Indeed, America today increasingly looks like the society that the political scientist Mancur Olson wrote about in his 1982 classic “The Rise and Decline of Nations.” He warned that when a country amasses too many highly focused special-interest lobbies — which have an inherent advantage over the broad majority, which is fixated on the well-being of the country as a whole — they can, like a multilimbed octopus, choke the life out of a political system, unless the majority truly mobilizes against them. 

Again, everything he describes here describes one party over the last three years especially, but he blames both again and again.  We'll be trapped in this hell, Mustache says, until we get rid of the artificial blockages.

We'll actually be trapped in this hell until we get rid of the lobbyists and the GOP.

Special Place In Hell

Desperate times call for desperate people, or something like that.
The Times said Gomez, 4 feet 7 inches tall and weighing 65 pounds, told classmates at Horizon High School in Horizon City that she had had leukemia as a child and the disease had reappeared -- and that doctors in January 2011 gave her six months to live.
Classmates held fundraisers and Gomez got help in forming the Achieve the Dream Foundation, ostensibly to aid families of children with cancer, according to the report.
But six months later, Horizon City police received a complaint that Gomez did not appear to be ill, and an investigation turned up no sign that Gomez ever had cancer. 
Not only did she piss the money away, but she did damage to every charity that helps people who find themselves in that situation (you know, when it's not a lie).  I cannot even imagine what a slap in the face this is to folks who have lost loved ones to cancer.

The good news is, she'll live long enough to pay for this in full.

Stayin' Alive

Robin Gibb is awake and talking to family members.  The coolest thing of all?  He is showing signs of recovery and responded to family singing to him.

After more than a week in a coma, Bee Gees singer Robin Gibb has woken up and is showing signs of recovery.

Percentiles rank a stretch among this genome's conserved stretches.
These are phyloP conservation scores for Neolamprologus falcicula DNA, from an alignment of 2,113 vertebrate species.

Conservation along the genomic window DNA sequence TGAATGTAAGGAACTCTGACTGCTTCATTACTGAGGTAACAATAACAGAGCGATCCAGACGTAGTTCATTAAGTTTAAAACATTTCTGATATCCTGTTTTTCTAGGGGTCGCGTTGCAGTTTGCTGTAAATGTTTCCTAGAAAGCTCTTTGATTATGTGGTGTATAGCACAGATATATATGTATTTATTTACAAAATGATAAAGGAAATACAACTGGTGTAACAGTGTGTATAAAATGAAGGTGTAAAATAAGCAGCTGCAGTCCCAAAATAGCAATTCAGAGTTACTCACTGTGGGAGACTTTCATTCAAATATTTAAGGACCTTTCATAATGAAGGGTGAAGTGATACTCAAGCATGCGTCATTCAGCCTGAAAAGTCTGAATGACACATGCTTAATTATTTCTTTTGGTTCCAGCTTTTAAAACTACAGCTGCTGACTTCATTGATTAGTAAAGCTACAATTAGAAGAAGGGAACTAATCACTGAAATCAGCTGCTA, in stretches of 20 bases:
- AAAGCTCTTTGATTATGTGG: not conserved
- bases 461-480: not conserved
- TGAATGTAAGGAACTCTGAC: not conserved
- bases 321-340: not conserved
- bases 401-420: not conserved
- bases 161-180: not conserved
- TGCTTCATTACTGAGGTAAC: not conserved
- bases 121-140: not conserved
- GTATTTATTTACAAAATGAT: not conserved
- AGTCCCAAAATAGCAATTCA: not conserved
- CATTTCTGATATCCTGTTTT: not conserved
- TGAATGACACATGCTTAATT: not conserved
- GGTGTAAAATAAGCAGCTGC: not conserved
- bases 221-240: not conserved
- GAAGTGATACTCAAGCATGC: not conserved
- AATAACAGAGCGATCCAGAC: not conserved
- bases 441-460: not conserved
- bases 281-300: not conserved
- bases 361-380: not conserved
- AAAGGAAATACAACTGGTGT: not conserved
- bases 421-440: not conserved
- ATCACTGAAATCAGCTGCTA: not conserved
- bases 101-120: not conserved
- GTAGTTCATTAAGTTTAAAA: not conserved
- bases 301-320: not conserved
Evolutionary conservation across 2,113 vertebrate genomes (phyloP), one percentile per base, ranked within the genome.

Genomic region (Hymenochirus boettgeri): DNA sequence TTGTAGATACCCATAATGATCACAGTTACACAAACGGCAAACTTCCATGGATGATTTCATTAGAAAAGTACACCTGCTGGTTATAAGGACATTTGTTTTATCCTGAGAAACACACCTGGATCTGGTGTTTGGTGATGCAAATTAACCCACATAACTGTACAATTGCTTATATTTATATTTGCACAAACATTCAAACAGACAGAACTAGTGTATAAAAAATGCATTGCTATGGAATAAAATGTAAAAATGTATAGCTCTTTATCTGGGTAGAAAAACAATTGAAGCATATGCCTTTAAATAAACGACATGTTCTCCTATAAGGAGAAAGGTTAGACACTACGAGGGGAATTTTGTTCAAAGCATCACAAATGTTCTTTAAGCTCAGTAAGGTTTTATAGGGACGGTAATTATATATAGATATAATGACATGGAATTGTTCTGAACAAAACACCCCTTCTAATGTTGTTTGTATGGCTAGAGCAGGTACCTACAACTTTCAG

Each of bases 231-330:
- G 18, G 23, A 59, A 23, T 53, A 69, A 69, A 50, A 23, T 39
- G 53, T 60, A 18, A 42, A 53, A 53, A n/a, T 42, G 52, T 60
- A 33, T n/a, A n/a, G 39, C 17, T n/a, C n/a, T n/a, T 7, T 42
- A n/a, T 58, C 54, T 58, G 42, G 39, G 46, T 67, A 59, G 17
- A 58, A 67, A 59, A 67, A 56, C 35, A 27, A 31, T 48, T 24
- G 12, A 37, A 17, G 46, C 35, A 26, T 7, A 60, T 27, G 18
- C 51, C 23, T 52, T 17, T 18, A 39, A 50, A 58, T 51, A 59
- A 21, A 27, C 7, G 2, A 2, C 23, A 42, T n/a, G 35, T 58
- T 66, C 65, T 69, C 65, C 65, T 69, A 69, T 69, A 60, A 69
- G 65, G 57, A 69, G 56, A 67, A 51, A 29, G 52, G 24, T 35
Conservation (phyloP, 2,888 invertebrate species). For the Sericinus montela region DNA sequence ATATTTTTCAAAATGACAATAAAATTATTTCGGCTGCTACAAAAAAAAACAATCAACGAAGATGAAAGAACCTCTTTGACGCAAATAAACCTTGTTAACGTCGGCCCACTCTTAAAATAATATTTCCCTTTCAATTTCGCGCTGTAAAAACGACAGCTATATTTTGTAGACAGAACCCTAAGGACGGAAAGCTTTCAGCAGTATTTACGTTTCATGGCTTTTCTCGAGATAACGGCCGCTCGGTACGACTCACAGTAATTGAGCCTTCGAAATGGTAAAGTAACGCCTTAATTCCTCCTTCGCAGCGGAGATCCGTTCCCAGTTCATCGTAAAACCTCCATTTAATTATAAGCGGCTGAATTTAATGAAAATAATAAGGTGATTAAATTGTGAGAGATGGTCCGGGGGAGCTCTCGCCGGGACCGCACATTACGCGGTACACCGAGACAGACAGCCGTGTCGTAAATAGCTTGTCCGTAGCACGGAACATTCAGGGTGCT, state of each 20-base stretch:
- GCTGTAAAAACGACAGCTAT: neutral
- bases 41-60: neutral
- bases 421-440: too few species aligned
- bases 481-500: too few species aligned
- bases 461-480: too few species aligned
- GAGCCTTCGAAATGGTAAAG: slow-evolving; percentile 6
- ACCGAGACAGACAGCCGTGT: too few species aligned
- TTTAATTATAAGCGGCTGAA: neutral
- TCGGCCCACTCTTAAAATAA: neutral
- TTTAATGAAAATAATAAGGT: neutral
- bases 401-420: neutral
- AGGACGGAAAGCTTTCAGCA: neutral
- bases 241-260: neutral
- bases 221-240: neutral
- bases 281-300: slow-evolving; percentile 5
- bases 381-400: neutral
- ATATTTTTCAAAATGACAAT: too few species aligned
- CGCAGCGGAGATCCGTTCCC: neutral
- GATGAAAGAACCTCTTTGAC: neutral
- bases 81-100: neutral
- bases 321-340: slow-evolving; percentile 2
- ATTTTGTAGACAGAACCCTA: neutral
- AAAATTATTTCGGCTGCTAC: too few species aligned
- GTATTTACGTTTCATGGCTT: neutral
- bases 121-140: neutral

The singer's spokesman says Gibb has been able to communicate with family members who are by his side at a London hospital, reports the BBC

Family members say Gibb has responded to music they've played for him, according to the report. 
I wish him well.  He's survived so much that it would be criminal to lose him to pneumonia.  

Another Milepost On The Road To Oblivion

It's one of the fastest routes to national prominence as a Republican congressional candidate:  pick any President Obama policy point in his agenda and then publicly call him un-American and worse for even thinking about it.

And now, Gentle Readers, it’s time for another edition of Tea Party Republicans Say the Darnedest Things. On Thursday, April 19 at a Tea Party rally in Lamoni, Iowa, Think Progress reports that Republican Congressional candidate Dan Dolan declared that President Obama’s support of the so-called “Buffett Rule” is proof that he “does not love” the United States of America.

It is Dolan’s contention, apparently, that the president is using public support of the Buffett Rule, named for billionaire Warren Buffett, an adjustment designed to bring tax rates on millionaires in line with the rates normal citizens pay, as a wedge issue to divide the country against itself.

Dolan said, “I have a hard time thinking that he loves this country if he’s willing to turn them against themselves for his own advancement.” 

Public opinion polling shows that the Buffett Rule enjoys a wide margin of support among American citizens, with 72 percent in favor, including 53 percent of Republicans. 

Which of course means that only the 27 percent (There's that number again!) who disagree with the Buffett Rule are the real Americans, and the rest of us are Kenyan Colonialist Socialist traitors, including the majority of GOP voters who agree with the rule. Never mind that Reagan, Bush the first, AND Bush the Second would have been kicked out of the party for their stance on taxes if they were running today.  Hence, Mitt Romney, who will literally lie and say anything to gain power.

It's getting tiresome, this projection.